As more Kansas school districts report rising cases of COVID-19 and virus-related quarantines, educators are having to navigate a new state law that limits what they can offer online.
The Kansas News Service report the law is already having an effect on school schedules in Wellington, where officials abruptly closed all schools through Labor Day.
Starting this week, the Wellington district added ten minutes to the end of each school day to comply with state guidelines for the minimum number of instructional hours.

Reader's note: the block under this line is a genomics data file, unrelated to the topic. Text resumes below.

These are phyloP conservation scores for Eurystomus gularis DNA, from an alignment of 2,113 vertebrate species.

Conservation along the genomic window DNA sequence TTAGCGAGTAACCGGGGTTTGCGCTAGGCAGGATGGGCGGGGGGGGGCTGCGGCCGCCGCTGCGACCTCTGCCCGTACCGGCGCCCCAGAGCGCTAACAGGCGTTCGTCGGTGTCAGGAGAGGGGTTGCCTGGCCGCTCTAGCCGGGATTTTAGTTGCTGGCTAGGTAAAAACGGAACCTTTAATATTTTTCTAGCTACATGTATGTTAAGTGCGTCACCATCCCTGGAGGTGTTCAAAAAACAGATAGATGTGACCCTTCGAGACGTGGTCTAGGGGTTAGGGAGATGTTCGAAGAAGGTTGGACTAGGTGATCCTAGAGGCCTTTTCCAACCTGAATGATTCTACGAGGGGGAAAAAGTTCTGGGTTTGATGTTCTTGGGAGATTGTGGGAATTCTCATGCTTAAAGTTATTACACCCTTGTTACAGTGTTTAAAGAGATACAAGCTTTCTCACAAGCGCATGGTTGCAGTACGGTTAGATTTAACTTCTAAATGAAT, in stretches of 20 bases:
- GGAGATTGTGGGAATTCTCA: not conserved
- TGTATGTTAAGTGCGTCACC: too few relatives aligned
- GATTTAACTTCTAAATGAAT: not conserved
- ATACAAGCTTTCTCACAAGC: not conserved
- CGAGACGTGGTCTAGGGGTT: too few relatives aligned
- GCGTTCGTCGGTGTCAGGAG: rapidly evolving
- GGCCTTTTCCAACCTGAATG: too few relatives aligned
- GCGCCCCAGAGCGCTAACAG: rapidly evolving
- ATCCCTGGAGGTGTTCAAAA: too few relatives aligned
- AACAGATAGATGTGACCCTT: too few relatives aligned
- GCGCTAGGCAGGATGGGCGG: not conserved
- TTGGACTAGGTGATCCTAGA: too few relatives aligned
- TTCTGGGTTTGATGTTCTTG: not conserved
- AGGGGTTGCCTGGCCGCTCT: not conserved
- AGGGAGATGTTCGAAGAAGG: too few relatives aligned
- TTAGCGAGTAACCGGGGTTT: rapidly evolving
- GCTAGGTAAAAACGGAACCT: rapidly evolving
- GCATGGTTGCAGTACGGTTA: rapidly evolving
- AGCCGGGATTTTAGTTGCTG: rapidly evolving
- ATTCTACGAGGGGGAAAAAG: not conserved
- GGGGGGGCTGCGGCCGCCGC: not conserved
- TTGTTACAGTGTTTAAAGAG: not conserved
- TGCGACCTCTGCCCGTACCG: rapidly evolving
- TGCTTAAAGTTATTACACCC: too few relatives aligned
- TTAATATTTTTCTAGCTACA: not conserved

A measure Kansas lawmakers passed last spring was intended as a message to districts: Kids should be in school, in person.
The new law dictates that long-term online or hybrid learning models – anything over 40 hours per student per year – could mean losing up to two-thirds of state funding for that student.
Mark Tallman, a lobbyist with the Kansas Association of School Boards, said there are lots of questions about the new law, which allows some exemptions for health issues or emergencies.